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3. Reverse Lunge to Knee-Up Jump

This plyometric exercise is a fantastic blend of strength and cardio. It targets your quadriceps, hamstrings, and glutes while boosting your heart rate.

To perform this exercise:

  1. Begin in a standing position.
  2. Step back with your right foot. Lower your knee to the ground into a reverse lunge.
  3. Push off your front foot, propelling your right knee upward into a jump.

Related: Best Lunge Alternatives for Bad Knees

4. Tuck Jump

A man doing tuck jumps

The tuck jump is an intense lower-body plyometric exercise that engages your quadriceps, hamstrings, glutes, and core for a full lower-body workout.

To perform this exercise:

  1. Stand straight with your feet hip-width apart.
  2. Bend your knees slightly, then explode, bringing your knees toward your chest.
  3. Land softly in a controlled manner, preparing for the next jump.

5. Jump Squat With Heel Tap

The jump squat with heel tap is a dynamic plyometric exercise that enhances leg power and agility. It involves a blend of squat jumps and jumping jacks motions, demanding more from your quads, hamstrings, glutes, and calves.

To perform this exercise:

  1. Start in a squat-like position with your feet hip-width apart.
  2. Explosively push off the ground into a jump.
  3. While in the air, quickly tap your heels together.

6. Skater Hop

A shirtless man doing skater hops

The skater hop integrates jumping movements, challenging balance, coordination, and lower body strength. It’s a low-impact alternative to box jumps, as per the Specific Physical Therapy Journal [2].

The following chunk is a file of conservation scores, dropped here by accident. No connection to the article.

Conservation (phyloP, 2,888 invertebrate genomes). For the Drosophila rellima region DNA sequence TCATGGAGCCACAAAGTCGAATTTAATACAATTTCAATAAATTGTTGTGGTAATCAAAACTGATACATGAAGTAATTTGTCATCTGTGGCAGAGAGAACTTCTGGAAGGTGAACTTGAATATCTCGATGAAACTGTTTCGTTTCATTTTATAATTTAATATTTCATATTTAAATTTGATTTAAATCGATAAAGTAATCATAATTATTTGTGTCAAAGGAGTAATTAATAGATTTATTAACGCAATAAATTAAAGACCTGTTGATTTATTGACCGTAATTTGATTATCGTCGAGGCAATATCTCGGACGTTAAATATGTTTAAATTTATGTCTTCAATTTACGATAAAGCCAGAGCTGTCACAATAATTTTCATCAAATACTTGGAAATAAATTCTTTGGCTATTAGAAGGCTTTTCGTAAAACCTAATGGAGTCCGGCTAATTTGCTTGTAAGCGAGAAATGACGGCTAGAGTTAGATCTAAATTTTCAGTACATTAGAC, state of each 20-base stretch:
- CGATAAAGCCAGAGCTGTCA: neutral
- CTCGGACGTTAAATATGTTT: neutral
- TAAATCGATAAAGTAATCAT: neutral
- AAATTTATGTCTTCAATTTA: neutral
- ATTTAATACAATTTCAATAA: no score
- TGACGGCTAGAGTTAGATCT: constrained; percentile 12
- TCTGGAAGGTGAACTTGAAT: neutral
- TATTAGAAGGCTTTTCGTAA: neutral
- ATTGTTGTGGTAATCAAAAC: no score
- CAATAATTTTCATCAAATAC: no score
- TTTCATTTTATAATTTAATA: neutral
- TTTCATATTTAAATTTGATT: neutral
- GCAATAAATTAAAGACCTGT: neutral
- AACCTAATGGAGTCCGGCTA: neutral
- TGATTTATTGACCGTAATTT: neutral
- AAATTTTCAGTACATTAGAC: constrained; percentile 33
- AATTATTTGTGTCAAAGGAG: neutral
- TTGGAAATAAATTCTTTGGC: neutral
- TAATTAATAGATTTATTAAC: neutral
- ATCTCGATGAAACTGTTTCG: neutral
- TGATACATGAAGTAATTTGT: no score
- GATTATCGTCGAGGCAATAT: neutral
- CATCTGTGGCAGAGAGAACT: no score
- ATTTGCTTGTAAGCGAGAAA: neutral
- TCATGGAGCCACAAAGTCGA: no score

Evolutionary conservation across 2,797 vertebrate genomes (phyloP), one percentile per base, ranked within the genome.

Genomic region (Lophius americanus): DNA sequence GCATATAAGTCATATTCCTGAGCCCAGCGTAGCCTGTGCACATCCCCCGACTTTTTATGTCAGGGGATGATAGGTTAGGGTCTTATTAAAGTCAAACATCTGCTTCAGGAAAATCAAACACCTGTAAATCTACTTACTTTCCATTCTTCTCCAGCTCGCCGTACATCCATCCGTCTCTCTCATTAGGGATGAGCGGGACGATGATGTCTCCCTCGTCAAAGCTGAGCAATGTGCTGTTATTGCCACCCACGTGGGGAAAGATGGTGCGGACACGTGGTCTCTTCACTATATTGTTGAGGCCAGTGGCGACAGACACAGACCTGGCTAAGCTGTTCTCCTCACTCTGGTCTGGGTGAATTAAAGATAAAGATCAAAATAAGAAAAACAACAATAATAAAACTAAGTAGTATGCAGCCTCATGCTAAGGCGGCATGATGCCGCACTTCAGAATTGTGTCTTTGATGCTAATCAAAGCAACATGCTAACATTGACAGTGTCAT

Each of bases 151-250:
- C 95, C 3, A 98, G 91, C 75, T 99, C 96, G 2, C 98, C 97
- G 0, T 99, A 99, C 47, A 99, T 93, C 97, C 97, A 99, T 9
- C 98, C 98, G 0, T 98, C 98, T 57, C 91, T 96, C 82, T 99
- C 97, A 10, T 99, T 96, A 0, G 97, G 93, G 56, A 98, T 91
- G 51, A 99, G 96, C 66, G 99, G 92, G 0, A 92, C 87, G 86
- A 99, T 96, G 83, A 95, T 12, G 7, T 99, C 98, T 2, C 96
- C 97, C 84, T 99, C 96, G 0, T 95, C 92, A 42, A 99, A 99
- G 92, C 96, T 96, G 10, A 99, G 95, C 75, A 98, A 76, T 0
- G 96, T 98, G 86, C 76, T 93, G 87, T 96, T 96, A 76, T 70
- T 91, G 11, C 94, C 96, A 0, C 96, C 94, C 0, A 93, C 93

To perform this exercise:

  1. Start in a slight squat position.
  2. Jump sideways to the left.
  3. Take your right leg behind to your left ankle without touching the ground.
  4. Change direction by jumping to the right with your right leg.

7. Burpee

The burpee is a full-body movement that combines strength and cardio into a high-intensity exercise. It efficiently targets various muscle groups and is beneficial to any plyometric workout.

To perform this exercise:

  1. Stand straight with feet hip-width apart.
  2. Go low into a squat position and place your hands on the ground.
  3. Jump to reach a plank position, keeping your body straight.
  4. Perform a push-up.
  5. Jump to the initial position.
  6. Stand up and jump, clapping your hands overhead.
  7. Land gently and repeat the movement.

8. Box Jump

A man doing box jumps in the gym

The box jump is a plyometric exercise targeting the core, glutes, quads, hamstrings, and calves.

To perform this exercise: 

  1. Place a sturdy box in front of you, starting with a lower height.
  2. Stand a short distance away, feet hip-width apart.